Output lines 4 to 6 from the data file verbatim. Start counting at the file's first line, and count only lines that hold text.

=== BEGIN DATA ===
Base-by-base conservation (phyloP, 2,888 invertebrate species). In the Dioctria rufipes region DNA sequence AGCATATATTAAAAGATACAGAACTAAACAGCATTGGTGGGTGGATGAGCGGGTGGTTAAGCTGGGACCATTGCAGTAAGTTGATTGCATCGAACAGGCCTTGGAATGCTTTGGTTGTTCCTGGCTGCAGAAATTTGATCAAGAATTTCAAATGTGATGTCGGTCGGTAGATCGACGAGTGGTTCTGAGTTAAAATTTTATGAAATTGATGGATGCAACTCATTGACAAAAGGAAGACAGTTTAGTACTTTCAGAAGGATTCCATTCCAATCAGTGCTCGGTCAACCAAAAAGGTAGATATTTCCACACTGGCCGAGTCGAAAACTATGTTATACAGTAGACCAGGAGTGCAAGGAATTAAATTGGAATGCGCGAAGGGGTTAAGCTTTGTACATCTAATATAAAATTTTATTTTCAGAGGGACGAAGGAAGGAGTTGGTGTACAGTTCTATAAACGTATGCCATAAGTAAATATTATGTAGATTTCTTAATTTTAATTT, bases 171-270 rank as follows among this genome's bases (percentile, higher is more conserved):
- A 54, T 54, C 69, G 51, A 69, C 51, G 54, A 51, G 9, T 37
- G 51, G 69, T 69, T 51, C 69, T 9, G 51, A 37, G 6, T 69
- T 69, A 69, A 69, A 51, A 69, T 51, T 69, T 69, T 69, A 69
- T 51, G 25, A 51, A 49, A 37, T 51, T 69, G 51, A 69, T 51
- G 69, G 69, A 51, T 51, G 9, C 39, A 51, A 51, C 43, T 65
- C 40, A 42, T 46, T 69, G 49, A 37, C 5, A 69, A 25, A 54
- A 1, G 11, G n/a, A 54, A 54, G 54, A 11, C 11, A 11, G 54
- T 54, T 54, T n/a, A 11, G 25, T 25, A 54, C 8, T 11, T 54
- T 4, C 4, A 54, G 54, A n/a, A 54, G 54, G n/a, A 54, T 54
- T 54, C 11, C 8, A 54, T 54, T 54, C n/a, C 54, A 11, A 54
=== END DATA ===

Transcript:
- T 69, A 69, A 69, A 51, A 69, T 51, T 69, T 69, T 69, A 69
- T 51, G 25, A 51, A 49, A 37, T 51, T 69, G 51, A 69, T 51
- G 69, G 69, A 51, T 51, G 9, C 39, A 51, A 51, C 43, T 65